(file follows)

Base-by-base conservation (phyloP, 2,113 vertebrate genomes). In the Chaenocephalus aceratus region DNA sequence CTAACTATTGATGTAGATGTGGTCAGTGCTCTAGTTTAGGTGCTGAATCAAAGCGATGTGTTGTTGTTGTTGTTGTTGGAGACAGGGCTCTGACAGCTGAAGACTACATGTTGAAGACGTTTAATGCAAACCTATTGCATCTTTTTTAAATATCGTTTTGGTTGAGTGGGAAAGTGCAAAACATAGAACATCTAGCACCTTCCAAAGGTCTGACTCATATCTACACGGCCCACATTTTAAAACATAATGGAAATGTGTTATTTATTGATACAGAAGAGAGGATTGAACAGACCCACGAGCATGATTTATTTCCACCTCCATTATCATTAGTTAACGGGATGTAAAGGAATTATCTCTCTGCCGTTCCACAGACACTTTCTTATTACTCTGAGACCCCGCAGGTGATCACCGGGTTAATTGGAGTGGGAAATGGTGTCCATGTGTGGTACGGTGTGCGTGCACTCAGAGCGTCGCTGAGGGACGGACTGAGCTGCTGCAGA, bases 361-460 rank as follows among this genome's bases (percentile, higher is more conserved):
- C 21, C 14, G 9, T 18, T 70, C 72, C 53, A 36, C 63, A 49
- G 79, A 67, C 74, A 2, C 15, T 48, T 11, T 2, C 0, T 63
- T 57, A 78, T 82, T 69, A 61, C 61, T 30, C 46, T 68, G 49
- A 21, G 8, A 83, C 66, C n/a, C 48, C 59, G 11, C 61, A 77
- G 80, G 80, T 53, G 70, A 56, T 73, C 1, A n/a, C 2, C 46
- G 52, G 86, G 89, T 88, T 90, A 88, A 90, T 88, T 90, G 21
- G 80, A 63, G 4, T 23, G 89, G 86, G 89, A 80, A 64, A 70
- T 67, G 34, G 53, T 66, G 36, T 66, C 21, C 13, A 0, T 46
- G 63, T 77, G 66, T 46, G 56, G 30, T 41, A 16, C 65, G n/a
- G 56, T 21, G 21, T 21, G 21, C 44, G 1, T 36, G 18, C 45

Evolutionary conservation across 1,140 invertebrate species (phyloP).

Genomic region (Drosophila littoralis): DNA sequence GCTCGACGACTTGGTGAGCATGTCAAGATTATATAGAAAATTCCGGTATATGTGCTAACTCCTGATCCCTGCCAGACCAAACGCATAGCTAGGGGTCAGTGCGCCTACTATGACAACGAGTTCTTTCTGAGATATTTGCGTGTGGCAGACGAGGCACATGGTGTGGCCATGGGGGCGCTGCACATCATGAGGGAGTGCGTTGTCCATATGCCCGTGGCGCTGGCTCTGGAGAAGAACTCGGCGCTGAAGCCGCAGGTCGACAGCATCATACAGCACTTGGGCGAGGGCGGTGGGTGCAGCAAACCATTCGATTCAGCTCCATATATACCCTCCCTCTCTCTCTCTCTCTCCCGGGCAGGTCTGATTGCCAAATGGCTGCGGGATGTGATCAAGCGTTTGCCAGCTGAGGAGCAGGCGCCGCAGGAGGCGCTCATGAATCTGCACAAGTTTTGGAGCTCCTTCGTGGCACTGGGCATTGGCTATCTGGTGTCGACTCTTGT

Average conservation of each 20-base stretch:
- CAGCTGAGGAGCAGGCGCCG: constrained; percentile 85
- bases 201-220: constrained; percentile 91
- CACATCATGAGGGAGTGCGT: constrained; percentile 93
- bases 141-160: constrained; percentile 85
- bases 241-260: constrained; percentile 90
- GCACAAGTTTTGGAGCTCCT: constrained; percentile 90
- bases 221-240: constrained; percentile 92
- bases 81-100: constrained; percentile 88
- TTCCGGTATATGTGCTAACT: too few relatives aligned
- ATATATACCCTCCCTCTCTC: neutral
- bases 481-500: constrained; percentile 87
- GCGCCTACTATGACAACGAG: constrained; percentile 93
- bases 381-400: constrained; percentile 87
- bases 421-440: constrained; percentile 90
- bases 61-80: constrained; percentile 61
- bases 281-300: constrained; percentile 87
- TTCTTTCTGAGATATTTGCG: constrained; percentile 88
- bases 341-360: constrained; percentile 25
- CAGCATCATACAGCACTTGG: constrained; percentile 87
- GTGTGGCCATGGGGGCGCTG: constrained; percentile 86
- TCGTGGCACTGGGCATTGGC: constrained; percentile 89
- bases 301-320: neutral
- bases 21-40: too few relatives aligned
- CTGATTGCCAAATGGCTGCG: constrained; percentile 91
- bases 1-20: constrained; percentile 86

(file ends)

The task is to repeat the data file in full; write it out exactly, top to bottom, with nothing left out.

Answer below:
Base-by-base conservation (phyloP, 2,113 vertebrate genomes). In the Chaenocephalus aceratus region DNA sequence CTAACTATTGATGTAGATGTGGTCAGTGCTCTAGTTTAGGTGCTGAATCAAAGCGATGTGTTGTTGTTGTTGTTGTTGGAGACAGGGCTCTGACAGCTGAAGACTACATGTTGAAGACGTTTAATGCAAACCTATTGCATCTTTTTTAAATATCGTTTTGGTTGAGTGGGAAAGTGCAAAACATAGAACATCTAGCACCTTCCAAAGGTCTGACTCATATCTACACGGCCCACATTTTAAAACATAATGGAAATGTGTTATTTATTGATACAGAAGAGAGGATTGAACAGACCCACGAGCATGATTTATTTCCACCTCCATTATCATTAGTTAACGGGATGTAAAGGAATTATCTCTCTGCCGTTCCACAGACACTTTCTTATTACTCTGAGACCCCGCAGGTGATCACCGGGTTAATTGGAGTGGGAAATGGTGTCCATGTGTGGTACGGTGTGCGTGCACTCAGAGCGTCGCTGAGGGACGGACTGAGCTGCTGCAGA, bases 361-460 rank as follows among this genome's bases (percentile, higher is more conserved):
- C 21, C 14, G 9, T 18, T 70, C 72, C 53, A 36, C 63, A 49
- G 79, A 67, C 74, A 2, C 15, T 48, T 11, T 2, C 0, T 63
- T 57, A 78, T 82, T 69, A 61, C 61, T 30, C 46, T 68, G 49
- A 21, G 8, A 83, C 66, C n/a, C 48, C 59, G 11, C 61, A 77
- G 80, G 80, T 53, G 70, A 56, T 73, C 1, A n/a, C 2, C 46
- G 52, G 86, G 89, T 88, T 90, A 88, A 90, T 88, T 90, G 21
- G 80, A 63, G 4, T 23, G 89, G 86, G 89, A 80, A 64, A 70
- T 67, G 34, G 53, T 66, G 36, T 66, C 21, C 13, A 0, T 46
- G 63, T 77, G 66, T 46, G 56, G 30, T 41, A 16, C 65, G n/a
- G 56, T 21, G 21, T 21, G 21, C 44, G 1, T 36, G 18, C 45

Evolutionary conservation across 1,140 invertebrate species (phyloP).

Genomic region (Drosophila littoralis): DNA sequence GCTCGACGACTTGGTGAGCATGTCAAGATTATATAGAAAATTCCGGTATATGTGCTAACTCCTGATCCCTGCCAGACCAAACGCATAGCTAGGGGTCAGTGCGCCTACTATGACAACGAGTTCTTTCTGAGATATTTGCGTGTGGCAGACGAGGCACATGGTGTGGCCATGGGGGCGCTGCACATCATGAGGGAGTGCGTTGTCCATATGCCCGTGGCGCTGGCTCTGGAGAAGAACTCGGCGCTGAAGCCGCAGGTCGACAGCATCATACAGCACTTGGGCGAGGGCGGTGGGTGCAGCAAACCATTCGATTCAGCTCCATATATACCCTCCCTCTCTCTCTCTCTCTCCCGGGCAGGTCTGATTGCCAAATGGCTGCGGGATGTGATCAAGCGTTTGCCAGCTGAGGAGCAGGCGCCGCAGGAGGCGCTCATGAATCTGCACAAGTTTTGGAGCTCCTTCGTGGCACTGGGCATTGGCTATCTGGTGTCGACTCTTGT

Average conservation of each 20-base stretch:
- CAGCTGAGGAGCAGGCGCCG: constrained; percentile 85
- bases 201-220: constrained; percentile 91
- CACATCATGAGGGAGTGCGT: constrained; percentile 93
- bases 141-160: constrained; percentile 85
- bases 241-260: constrained; percentile 90
- GCACAAGTTTTGGAGCTCCT: constrained; percentile 90
- bases 221-240: constrained; percentile 92
- bases 81-100: constrained; percentile 88
- TTCCGGTATATGTGCTAACT: too few relatives aligned
- ATATATACCCTCCCTCTCTC: neutral
- bases 481-500: constrained; percentile 87
- GCGCCTACTATGACAACGAG: constrained; percentile 93
- bases 381-400: constrained; percentile 87
- bases 421-440: constrained; percentile 90
- bases 61-80: constrained; percentile 61
- bases 281-300: constrained; percentile 87
- TTCTTTCTGAGATATTTGCG: constrained; percentile 88
- bases 341-360: constrained; percentile 25
- CAGCATCATACAGCACTTGG: constrained; percentile 87
- GTGTGGCCATGGGGGCGCTG: constrained; percentile 86
- TCGTGGCACTGGGCATTGGC: constrained; percentile 89
- bases 301-320: neutral
- bases 21-40: too few relatives aligned
- CTGATTGCCAAATGGCTGCG: constrained; percentile 91
- bases 1-20: constrained; percentile 86